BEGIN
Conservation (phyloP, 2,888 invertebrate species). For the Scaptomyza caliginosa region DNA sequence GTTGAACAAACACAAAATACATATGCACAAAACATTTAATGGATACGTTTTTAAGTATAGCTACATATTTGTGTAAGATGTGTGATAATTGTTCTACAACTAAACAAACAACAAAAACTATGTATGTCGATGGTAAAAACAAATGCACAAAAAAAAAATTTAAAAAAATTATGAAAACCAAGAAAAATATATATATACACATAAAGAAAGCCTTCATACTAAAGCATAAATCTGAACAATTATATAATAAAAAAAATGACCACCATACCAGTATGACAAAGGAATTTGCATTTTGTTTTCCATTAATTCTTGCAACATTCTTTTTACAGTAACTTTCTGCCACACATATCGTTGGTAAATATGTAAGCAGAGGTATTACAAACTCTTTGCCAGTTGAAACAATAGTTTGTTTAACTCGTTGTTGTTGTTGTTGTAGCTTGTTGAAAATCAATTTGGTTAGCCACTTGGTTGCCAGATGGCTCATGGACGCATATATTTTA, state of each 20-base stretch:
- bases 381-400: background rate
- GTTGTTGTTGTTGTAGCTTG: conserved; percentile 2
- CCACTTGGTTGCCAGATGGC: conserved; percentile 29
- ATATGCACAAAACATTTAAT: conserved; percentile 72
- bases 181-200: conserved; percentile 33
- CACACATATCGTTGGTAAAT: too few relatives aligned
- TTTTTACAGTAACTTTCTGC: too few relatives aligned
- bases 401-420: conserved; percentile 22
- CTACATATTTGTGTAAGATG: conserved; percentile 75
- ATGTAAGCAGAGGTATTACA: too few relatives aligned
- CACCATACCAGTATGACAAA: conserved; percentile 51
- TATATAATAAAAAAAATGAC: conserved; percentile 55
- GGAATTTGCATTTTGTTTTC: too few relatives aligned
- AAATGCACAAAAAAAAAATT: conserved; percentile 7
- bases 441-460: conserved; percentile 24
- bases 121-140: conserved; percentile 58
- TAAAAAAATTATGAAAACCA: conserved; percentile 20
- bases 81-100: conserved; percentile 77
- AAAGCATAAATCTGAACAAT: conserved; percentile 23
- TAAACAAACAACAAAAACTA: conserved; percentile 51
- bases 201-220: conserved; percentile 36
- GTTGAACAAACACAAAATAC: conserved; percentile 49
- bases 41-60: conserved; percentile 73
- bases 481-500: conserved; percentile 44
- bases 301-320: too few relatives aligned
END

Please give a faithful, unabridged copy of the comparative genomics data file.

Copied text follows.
Conservation (phyloP, 2,888 invertebrate species). For the Scaptomyza caliginosa region DNA sequence GTTGAACAAACACAAAATACATATGCACAAAACATTTAATGGATACGTTTTTAAGTATAGCTACATATTTGTGTAAGATGTGTGATAATTGTTCTACAACTAAACAAACAACAAAAACTATGTATGTCGATGGTAAAAACAAATGCACAAAAAAAAAATTTAAAAAAATTATGAAAACCAAGAAAAATATATATATACACATAAAGAAAGCCTTCATACTAAAGCATAAATCTGAACAATTATATAATAAAAAAAATGACCACCATACCAGTATGACAAAGGAATTTGCATTTTGTTTTCCATTAATTCTTGCAACATTCTTTTTACAGTAACTTTCTGCCACACATATCGTTGGTAAATATGTAAGCAGAGGTATTACAAACTCTTTGCCAGTTGAAACAATAGTTTGTTTAACTCGTTGTTGTTGTTGTTGTAGCTTGTTGAAAATCAATTTGGTTAGCCACTTGGTTGCCAGATGGCTCATGGACGCATATATTTTA, state of each 20-base stretch:
- bases 381-400: background rate
- GTTGTTGTTGTTGTAGCTTG: conserved; percentile 2
- CCACTTGGTTGCCAGATGGC: conserved; percentile 29
- ATATGCACAAAACATTTAAT: conserved; percentile 72
- bases 181-200: conserved; percentile 33
- CACACATATCGTTGGTAAAT: too few relatives aligned
- TTTTTACAGTAACTTTCTGC: too few relatives aligned
- bases 401-420: conserved; percentile 22
- CTACATATTTGTGTAAGATG: conserved; percentile 75
- ATGTAAGCAGAGGTATTACA: too few relatives aligned
- CACCATACCAGTATGACAAA: conserved; percentile 51
- TATATAATAAAAAAAATGAC: conserved; percentile 55
- GGAATTTGCATTTTGTTTTC: too few relatives aligned
- AAATGCACAAAAAAAAAATT: conserved; percentile 7
- bases 441-460: conserved; percentile 24
- bases 121-140: conserved; percentile 58
- TAAAAAAATTATGAAAACCA: conserved; percentile 20
- bases 81-100: conserved; percentile 77
- AAAGCATAAATCTGAACAAT: conserved; percentile 23
- TAAACAAACAACAAAAACTA: conserved; percentile 51
- bases 201-220: conserved; percentile 36
- GTTGAACAAACACAAAATAC: conserved; percentile 49
- bases 41-60: conserved; percentile 73
- bases 481-500: conserved; percentile 44
- bases 301-320: too few relatives aligned